FOOD

Life by the Horns

Fraga Farm takes great gratification in goats

By Christine Hyatt

Fraga Farm owner Lise Bueschen-Monahan and her goats. ##Photo by Christine Hyatt

The farmstead cheesemaking life consists of a balancing act of challenges, long days, seasonal rhythms, never-ending chores on the farm and in the creamery, and, of course, life outside of work. Despite the struggle, people who choose cheese as a lifestyle do so for the love of the animals, respect for the earth and the freedom of owning their own business.

At Fraga Farm, an organic goat dairy located in Gales Creek — northwest of Forest Grove — cheesemaker Steve Monahan and herd manager Elisabeth (Lise) Bueschen-Monahan are living proof that when the right people, place and project connect, the result can be delicious.

The couple moved to Oregon with the intention of farming, but not necessarily goats. 

“It seemed like a noble endeavor and Lise’s family has farmed for centuries,” Steve said. “We were attracted to the sensibility of farming: providing a service to the community while engaged with tasks that make sense.”

Lise has always had a soft spot for livestock along with a family history of sheep herding. The focus shifted while the couple researched sheep breeds and a naughty little goat literally gamboled into the farm office while they visited.

“We were amazed at the intelligence and personality of goats and, after some research, we realized that the lactation (milking season) was much longer, and that goats enjoy the pine trees and brambles that were on our property,” Steve said. “They seemed like a good fit.”

The Monahans had the good fortune to build on their own smaller herd by acquiring an established one plus a brand from Oregon cheese veterans Jan and Larry Neilson, who remained involved as mentors during the first years.

Fraga Farm Foster Lake Camembert is perfect for a summer picnic with a festive flute of Oregon sparkling wine. ##Photo by Christine Hyatt

Pioneers in Oregon goat cheese, the Neilsons founded Fraga Farm in Sweet Home on the banks of the Santiam River and were the first Oregon Tilth-certified goat herd in the state. From their milk, Jan developed a range of dynamic cheeses. As retirement loomed, the Neilsons realized they needed a transition plan for the dairy and found willing partners in the Monahans.

The Monahans transferred the animals and cheesemaking to their property in Gales Creek, a former cow dairy and Christmas tree farm with a historic red barn on site. The proximity to Portland and the additional space to allow rotational grazing for the Alpine and Nubian goats really sealed the deal.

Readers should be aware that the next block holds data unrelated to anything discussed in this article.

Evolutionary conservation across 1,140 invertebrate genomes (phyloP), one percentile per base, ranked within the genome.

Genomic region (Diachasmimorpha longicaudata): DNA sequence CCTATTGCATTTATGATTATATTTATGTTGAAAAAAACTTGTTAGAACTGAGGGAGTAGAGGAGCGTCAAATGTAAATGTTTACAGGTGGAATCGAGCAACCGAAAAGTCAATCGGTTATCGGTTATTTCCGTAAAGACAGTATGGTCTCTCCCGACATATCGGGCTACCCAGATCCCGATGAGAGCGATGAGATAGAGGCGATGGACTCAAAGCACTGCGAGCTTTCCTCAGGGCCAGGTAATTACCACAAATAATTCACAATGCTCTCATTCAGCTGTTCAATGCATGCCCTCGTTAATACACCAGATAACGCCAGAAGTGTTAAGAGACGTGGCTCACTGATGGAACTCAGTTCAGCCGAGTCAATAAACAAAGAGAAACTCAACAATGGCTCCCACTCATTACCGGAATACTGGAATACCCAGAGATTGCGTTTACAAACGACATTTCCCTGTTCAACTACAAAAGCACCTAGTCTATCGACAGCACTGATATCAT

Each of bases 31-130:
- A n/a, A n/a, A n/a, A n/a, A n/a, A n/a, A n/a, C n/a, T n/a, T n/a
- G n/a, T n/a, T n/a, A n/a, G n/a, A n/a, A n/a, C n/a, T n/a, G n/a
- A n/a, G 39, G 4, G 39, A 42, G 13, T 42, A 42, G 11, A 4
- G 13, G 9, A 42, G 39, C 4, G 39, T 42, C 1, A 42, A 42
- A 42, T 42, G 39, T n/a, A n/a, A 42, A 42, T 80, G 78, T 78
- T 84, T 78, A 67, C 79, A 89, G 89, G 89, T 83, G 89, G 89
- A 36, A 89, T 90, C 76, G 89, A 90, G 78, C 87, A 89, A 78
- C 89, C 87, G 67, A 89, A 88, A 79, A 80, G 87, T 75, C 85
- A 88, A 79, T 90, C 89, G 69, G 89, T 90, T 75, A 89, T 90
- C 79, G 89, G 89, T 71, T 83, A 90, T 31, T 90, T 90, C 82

“We recognized that Fraga Farm is not a physical place but a state of mind, a way of living with land and goats,” Lise noted. “It’s a way of nurturing grass that nurtures goats, which produce milk that is transformed into cheese that is not only good to eat, but also good all around.”

The couple set about restoring the barn, adding a creamery in 2015 while reinvigorating the property. The goats helped by thinning out overgrown areas planted thick with noble fir — in the late fall, the upper boughs, unreachable by the goats, are crafted into organic wreaths for holiday décor, diversifying the farms’ offerings.

Fraga’s goats are unique in a number of ways. First, Lise opts to keep the babies and mothers together until they are ready to be weaned. After the first morning milking, which is used for cheesemaking, the babies are reunited with their moms for a day of nursing and nurturing. Most dairies choose to maximize milk for cheese, using supplements for the kids. The Monahans realize the value in this gentle approach, which results in happier, healthier animals.

Many goats in the herd also sport a robust set of horns. A few years ago, a French farm volunteer from Worldwide Opportunities on Organic Farms explained the thermoregulatory nature of the horns. In France, the horns remain intact, acting as sort of a radiator for the animals, that do not sweat. Since this discussion, the Fraga goats retain their horns and are not disbudded, a common practice among many goat farmers.

In the creamery, Steve crafts a variety of certified organic cheeses based on Jan’s original recipes. Their line includes fresh and flavored chèvre; an award-winning raw milk feta; Goatzarella, a goat’s milk version of mozzarella; and the aged Rio Santiam and Farmhouse cheeses — particularly delicious right now is Foster Lake Camembert, perfect for a summer picnic with a festive flute of Oregon sparkling wine.

Fraga Farm cheese is available at selected specialty retailers and many farmers’ markets, including: Hillsdale, Hollywood, Moreland, Manzanita, PSU and at People’s Food Co-op. For a personal visit to the farm, check the website (www.fragafarm.com) for Open Farm Days on selected Sundays throughout the year.

“The farm tours are very important to us,” Lise said “because they allow us to share with our customers not only why our cheese is so good — the gravity-fed milk system, the diverse browse diet that the goats have and the happy and purposeful lives that they lead — but also something less factual: the joy of being a working part of our landscape and all the beauty that comes with it.”

Web Design & Web Development by LVSYS